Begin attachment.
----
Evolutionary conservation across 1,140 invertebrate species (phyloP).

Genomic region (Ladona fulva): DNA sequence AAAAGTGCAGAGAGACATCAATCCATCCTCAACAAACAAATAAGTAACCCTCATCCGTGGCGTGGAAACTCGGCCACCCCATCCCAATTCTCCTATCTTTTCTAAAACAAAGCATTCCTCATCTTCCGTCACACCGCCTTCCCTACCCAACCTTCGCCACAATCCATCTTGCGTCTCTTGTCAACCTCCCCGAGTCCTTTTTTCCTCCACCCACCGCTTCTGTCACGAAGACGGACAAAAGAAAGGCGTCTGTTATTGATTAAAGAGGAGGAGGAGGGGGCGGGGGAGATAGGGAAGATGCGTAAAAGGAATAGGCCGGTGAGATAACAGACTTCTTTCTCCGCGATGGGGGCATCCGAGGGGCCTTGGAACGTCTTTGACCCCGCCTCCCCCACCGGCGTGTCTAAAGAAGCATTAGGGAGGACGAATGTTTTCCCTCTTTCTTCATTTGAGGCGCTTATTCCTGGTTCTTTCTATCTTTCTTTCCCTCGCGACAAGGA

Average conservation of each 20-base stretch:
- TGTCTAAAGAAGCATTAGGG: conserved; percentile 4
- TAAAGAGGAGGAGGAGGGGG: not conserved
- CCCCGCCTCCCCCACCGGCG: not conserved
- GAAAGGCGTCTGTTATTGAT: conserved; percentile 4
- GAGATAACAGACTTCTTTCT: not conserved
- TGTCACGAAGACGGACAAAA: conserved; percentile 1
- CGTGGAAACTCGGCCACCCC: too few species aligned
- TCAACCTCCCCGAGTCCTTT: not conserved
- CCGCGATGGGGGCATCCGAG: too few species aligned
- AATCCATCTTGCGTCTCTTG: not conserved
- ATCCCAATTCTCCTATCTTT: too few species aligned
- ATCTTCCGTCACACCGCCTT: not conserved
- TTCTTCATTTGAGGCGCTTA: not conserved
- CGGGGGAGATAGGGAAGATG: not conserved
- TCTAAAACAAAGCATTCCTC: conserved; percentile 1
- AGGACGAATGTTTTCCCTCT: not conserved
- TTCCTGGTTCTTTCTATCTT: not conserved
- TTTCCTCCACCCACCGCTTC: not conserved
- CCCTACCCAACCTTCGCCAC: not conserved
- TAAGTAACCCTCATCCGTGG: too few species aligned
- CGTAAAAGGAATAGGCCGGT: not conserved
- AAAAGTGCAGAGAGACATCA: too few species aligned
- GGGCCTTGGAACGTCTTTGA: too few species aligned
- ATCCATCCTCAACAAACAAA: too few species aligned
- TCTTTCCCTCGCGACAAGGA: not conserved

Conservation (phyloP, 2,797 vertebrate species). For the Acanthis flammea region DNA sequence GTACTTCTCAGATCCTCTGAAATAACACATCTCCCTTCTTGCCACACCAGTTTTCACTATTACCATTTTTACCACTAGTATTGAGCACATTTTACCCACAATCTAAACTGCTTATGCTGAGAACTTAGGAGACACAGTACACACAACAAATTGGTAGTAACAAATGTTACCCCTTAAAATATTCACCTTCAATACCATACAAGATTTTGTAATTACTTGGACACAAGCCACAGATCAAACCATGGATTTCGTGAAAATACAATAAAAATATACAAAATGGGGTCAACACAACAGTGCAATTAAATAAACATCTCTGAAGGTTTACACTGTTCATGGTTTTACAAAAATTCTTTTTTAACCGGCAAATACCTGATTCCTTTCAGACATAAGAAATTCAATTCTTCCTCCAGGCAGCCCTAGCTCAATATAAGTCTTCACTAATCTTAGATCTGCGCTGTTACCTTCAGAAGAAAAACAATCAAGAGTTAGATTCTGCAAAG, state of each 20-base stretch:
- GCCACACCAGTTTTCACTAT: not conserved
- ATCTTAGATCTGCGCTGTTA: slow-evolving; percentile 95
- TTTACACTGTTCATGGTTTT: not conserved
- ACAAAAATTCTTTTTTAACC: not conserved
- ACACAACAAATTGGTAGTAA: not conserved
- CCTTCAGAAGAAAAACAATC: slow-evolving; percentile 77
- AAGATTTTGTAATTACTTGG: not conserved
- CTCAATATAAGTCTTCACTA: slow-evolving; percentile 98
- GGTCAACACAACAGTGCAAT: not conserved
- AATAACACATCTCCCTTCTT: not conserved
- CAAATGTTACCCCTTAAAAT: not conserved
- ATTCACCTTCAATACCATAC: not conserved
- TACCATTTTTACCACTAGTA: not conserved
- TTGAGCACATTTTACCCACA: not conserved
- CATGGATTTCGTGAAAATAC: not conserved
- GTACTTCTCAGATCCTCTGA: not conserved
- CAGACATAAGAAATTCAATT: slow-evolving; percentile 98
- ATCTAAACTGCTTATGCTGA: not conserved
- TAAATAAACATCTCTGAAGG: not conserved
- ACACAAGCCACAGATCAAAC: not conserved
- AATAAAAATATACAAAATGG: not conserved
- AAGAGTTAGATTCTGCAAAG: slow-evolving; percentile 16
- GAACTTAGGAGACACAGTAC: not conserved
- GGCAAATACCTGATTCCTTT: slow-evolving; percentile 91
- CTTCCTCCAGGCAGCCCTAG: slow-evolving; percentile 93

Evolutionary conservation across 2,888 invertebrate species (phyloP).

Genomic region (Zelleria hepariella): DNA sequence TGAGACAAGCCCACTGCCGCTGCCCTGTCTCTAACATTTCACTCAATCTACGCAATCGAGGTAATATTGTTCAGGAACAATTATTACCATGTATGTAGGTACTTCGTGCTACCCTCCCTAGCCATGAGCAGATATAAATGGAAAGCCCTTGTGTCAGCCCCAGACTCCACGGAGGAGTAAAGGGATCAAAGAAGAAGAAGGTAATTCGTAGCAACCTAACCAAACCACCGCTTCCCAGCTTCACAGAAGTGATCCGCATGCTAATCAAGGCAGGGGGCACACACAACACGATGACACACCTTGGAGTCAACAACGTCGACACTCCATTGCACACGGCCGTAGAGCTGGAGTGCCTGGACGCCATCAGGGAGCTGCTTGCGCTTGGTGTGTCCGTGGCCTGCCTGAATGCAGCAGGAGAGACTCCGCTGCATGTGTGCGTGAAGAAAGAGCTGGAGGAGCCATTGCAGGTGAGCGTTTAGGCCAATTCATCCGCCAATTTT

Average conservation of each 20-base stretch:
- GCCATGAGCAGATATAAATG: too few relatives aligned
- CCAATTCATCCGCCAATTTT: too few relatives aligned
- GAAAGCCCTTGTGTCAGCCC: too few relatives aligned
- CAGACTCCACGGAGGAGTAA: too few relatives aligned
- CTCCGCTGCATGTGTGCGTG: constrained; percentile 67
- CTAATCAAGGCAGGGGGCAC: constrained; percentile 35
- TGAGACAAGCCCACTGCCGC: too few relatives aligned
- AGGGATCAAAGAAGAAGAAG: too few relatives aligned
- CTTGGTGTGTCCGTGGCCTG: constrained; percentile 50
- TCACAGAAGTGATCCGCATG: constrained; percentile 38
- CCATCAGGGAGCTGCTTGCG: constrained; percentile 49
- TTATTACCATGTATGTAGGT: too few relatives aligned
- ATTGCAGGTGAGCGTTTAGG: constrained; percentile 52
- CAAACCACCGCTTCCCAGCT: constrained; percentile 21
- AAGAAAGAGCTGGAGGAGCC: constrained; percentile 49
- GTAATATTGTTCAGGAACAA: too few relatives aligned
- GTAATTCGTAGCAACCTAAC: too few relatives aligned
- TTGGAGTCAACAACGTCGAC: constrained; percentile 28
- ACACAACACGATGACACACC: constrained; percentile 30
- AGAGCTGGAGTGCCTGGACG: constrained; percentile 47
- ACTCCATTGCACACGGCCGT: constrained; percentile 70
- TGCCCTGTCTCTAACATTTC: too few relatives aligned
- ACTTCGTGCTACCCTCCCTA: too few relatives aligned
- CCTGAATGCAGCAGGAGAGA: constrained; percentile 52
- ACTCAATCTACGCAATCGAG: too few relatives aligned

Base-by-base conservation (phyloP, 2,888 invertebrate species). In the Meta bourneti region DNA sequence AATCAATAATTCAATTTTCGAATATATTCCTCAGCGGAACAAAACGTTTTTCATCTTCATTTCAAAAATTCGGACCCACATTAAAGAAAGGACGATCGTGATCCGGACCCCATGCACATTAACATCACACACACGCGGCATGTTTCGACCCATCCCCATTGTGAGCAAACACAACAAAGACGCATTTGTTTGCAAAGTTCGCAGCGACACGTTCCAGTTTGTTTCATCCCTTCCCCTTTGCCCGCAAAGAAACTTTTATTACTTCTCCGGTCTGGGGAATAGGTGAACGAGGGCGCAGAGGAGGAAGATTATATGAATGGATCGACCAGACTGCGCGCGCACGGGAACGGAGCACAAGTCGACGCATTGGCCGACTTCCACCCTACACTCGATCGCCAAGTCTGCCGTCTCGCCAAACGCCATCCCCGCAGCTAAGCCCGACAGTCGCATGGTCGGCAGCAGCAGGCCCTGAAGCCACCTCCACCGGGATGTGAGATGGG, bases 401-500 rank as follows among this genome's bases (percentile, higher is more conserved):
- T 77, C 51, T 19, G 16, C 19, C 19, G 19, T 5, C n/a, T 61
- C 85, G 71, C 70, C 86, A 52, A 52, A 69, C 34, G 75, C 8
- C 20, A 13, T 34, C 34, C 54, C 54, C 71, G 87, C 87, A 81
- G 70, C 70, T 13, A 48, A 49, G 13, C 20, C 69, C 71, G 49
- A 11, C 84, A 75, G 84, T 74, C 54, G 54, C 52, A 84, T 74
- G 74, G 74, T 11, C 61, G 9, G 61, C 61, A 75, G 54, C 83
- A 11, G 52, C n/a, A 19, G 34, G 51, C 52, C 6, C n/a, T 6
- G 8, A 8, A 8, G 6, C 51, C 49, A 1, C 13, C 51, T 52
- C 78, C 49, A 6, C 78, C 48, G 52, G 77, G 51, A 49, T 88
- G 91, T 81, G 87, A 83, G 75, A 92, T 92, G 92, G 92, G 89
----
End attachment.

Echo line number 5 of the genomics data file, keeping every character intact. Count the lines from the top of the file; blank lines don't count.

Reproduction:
- TAAAGAGGAGGAGGAGGGGG: not conserved